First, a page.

Age drivers and accidents
With police statistics and scientific studies it shows that young people are the most common cause accidents on the roads. Too high speed, the desire to impress colleagues or colleagues and little experience in managing vehicle are the main causes of dangerous incidents on the road. It is not surprising that insurers often make the amount of insurance premiums was the age of the holder of the vehicle and the number of road events with his participation. Young people, often breaching the rules of the road are in fact for insurers customers not profitable and that is why they use this kind of preventive measures, such as increasing fees for insurance with every accident.
There are cast in ducts from the crankcase
Dugald Clerk developed the first two cycle engine in 1879. It used a separate cylinder which functioned as a pump in order to transfer the fuel mixture to the cylinder.6
In 1899 John Day simplified Clerk's design into the type of 2 cycle engine that is very widely used today.13 Day cycle engines are crankcase scavenged and port timed. The crankcase and the part of the cylinder below the exhaust port is used as a pump. The operation of the Day cycle engine begins when the crankshaft is turned so that the piston moves from BDC upward (toward the head) creating a vacuum in the crankcase/cylinder area. The carburetor then feeds the fuel mixture into the crankcase through a reed valve or a rotary disk valve (driven by the engine). There are cast in ducts from the crankcase to the port in the cylinder to provide for intake and another from the exhausst port to the exhaust pipe. The height of the port in relationship to the length of the cylinder is called the "port timing."
On the first upstroke of the engine there would be no fuel inducted into the cylinder as the crankcase was empty. On the downstroke the piston now compresses the fuel mix, which has lubricated the piston in the cylinder and the bearings due to the fuel mix having oil added to it. As the piston moves downward is first uncovers the exhaust, but on the first stroke there is no burnt fuel to exhaust. As the piston moves downward further, it uncovers the intake port which has a duct that runs to the crankcase. Since the fuel mix in the crankcase is under pressure the mix moves through the duct and into the cylinder.
Because there is no obstruction in the cylinder of the fuel to move directly out of the exhaust port prior to the piston rising far enough to close the port, early engines used a high domed piston to slow down the flow of fuel. Later the fuel was "resonated" back into the cylinder using an expansion chamber design. When the piston rose close to TDC a spark ignites the fuel. As the piston is driven downward with power it first uncovers the exhaust port where the burned fuel is expelled under high pressure and then the intake port where the process has been completed and will keep repeating.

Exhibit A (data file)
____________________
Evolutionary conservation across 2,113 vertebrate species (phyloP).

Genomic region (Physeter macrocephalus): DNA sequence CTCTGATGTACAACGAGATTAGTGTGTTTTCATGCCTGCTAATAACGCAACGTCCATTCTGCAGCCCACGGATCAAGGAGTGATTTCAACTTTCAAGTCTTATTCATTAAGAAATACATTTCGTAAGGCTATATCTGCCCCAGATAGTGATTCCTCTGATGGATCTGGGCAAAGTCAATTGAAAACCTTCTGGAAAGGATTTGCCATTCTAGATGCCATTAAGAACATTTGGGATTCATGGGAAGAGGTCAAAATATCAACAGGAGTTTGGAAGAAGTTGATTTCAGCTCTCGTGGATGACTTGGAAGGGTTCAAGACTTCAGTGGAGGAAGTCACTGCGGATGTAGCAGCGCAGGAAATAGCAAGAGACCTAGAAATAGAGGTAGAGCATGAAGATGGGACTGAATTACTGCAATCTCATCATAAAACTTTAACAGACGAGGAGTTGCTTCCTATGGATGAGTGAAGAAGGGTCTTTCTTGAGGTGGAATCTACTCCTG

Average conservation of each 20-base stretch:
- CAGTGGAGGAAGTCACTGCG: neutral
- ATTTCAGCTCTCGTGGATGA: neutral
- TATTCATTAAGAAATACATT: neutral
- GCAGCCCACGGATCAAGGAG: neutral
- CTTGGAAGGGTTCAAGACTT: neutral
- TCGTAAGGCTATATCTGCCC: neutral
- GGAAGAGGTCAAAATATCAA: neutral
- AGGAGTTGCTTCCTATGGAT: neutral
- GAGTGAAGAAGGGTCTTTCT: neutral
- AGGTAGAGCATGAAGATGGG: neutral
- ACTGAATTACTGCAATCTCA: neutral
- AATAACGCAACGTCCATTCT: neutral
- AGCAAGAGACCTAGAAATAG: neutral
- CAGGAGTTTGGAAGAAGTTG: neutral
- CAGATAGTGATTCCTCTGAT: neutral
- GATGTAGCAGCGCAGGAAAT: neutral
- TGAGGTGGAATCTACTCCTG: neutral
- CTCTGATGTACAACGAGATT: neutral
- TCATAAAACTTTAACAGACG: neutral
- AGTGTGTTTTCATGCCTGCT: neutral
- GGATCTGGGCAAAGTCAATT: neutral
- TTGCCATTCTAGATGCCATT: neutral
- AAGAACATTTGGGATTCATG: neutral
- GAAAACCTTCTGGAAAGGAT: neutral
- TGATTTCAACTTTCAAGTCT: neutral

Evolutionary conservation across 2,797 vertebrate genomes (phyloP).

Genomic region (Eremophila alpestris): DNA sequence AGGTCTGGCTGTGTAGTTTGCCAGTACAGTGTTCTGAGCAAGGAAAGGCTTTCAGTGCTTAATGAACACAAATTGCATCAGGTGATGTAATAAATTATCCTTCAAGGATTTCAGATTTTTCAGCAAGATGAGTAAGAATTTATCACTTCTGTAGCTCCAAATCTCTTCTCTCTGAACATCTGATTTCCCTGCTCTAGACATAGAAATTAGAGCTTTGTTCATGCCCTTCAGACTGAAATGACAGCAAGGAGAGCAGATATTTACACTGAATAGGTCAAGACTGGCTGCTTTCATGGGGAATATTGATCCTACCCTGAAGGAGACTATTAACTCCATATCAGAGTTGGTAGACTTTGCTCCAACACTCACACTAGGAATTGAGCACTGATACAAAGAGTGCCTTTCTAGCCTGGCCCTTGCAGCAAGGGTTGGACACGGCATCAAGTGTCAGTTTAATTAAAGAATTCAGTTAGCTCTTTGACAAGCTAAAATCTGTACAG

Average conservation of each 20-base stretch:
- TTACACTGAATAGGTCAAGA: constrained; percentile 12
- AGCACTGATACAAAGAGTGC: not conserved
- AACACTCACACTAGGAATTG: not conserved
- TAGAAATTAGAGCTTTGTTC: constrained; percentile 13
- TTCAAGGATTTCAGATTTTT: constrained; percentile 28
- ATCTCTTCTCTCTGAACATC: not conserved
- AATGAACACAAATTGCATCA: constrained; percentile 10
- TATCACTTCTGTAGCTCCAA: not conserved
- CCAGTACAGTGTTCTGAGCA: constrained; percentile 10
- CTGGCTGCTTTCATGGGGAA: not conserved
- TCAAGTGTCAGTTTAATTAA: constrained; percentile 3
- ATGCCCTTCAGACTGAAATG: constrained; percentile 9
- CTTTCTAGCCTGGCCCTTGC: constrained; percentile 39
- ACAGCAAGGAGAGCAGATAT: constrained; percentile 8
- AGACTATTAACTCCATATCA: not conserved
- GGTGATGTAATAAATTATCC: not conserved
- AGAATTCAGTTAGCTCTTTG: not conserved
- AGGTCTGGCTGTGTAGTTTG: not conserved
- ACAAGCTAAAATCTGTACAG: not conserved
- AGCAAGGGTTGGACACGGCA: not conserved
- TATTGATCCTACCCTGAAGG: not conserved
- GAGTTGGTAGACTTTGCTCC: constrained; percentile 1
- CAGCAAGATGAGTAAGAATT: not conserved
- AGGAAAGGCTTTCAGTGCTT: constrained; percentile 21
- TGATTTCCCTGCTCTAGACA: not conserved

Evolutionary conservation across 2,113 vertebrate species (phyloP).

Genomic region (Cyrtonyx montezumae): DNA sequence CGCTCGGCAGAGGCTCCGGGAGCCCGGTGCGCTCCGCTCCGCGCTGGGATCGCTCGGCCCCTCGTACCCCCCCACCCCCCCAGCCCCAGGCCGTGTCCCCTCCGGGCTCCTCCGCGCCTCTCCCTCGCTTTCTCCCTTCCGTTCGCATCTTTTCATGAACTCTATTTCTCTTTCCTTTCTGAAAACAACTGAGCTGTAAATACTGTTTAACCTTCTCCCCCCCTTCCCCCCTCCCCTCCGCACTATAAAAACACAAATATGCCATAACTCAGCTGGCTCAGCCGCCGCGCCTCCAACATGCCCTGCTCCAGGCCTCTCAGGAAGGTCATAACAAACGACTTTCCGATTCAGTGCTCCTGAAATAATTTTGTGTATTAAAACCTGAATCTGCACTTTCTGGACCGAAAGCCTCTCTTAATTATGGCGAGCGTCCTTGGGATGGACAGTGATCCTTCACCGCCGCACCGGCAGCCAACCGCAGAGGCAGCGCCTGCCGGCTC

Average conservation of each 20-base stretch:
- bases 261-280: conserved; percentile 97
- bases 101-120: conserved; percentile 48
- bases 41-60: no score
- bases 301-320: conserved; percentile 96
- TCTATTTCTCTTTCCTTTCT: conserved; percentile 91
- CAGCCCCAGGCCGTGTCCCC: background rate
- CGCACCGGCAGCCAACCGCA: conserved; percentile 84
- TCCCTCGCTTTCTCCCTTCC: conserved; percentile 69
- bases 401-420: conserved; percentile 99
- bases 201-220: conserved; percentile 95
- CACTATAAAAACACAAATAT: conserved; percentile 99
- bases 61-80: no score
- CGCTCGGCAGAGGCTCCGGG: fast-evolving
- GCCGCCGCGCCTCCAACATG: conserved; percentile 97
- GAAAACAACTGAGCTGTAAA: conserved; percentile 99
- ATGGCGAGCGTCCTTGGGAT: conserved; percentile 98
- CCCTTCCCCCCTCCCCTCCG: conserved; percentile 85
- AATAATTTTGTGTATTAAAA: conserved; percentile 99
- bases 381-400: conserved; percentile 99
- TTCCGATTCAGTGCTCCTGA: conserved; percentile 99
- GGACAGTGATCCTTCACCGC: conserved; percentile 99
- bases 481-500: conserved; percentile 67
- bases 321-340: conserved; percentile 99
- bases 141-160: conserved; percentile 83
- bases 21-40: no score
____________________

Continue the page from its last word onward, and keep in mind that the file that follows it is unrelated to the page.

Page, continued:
Later engines used a type of porting devised by the Deutz company to improve performance. It was called the Schnurle Reverse Flow system. DKW licensed this design for all their motorcycles. Their DKW RT 125 was one of the first motor vehicles to achieve over 100 mpg as a result.14
With early induction
Some systems disable alternator field (rotor) power during wide open throttle conditions. Disabling the field reduces alternator pulley mechanical loading to nearly zero, maximizing crankshaft power. In this case the battery supplies all primary electrical power.
Gasoline engines take in a mixture of air and gasoline and compress it by the movement of the piston from bottom dead center to top dead center when the fuel is at maximum compression. The reduction in the size of the swept area of the cylinder and taking into account the volume of the combustion chamber is described by a ratio. Early engines had compression ratios of 6 to 1. As compression ratios were increased the efficiency of the engine increased as well.
With early induction and ignition systems the compression ratios had to be kept low. With advances in fuel technology and combustion management high performance engines can run reliably at 12:1 ratio. With low octane fuel a problem would occur as the compression ratio increased as the fuel was igniting due to the rise in temperature that resulted. Charles Kettering developed a lead additive which allowed higher compression ratios.
The fuel mixture is ignited at difference progressions of the piston in the cylinder. At low rpm the spark is timed to occur close to the piston achieving top dead center. In order to produce more power, as rpm rises the spark is advanced sooner during piston movement. The spark occurs while the fuel is still being compressed progressively more as rpm rises.18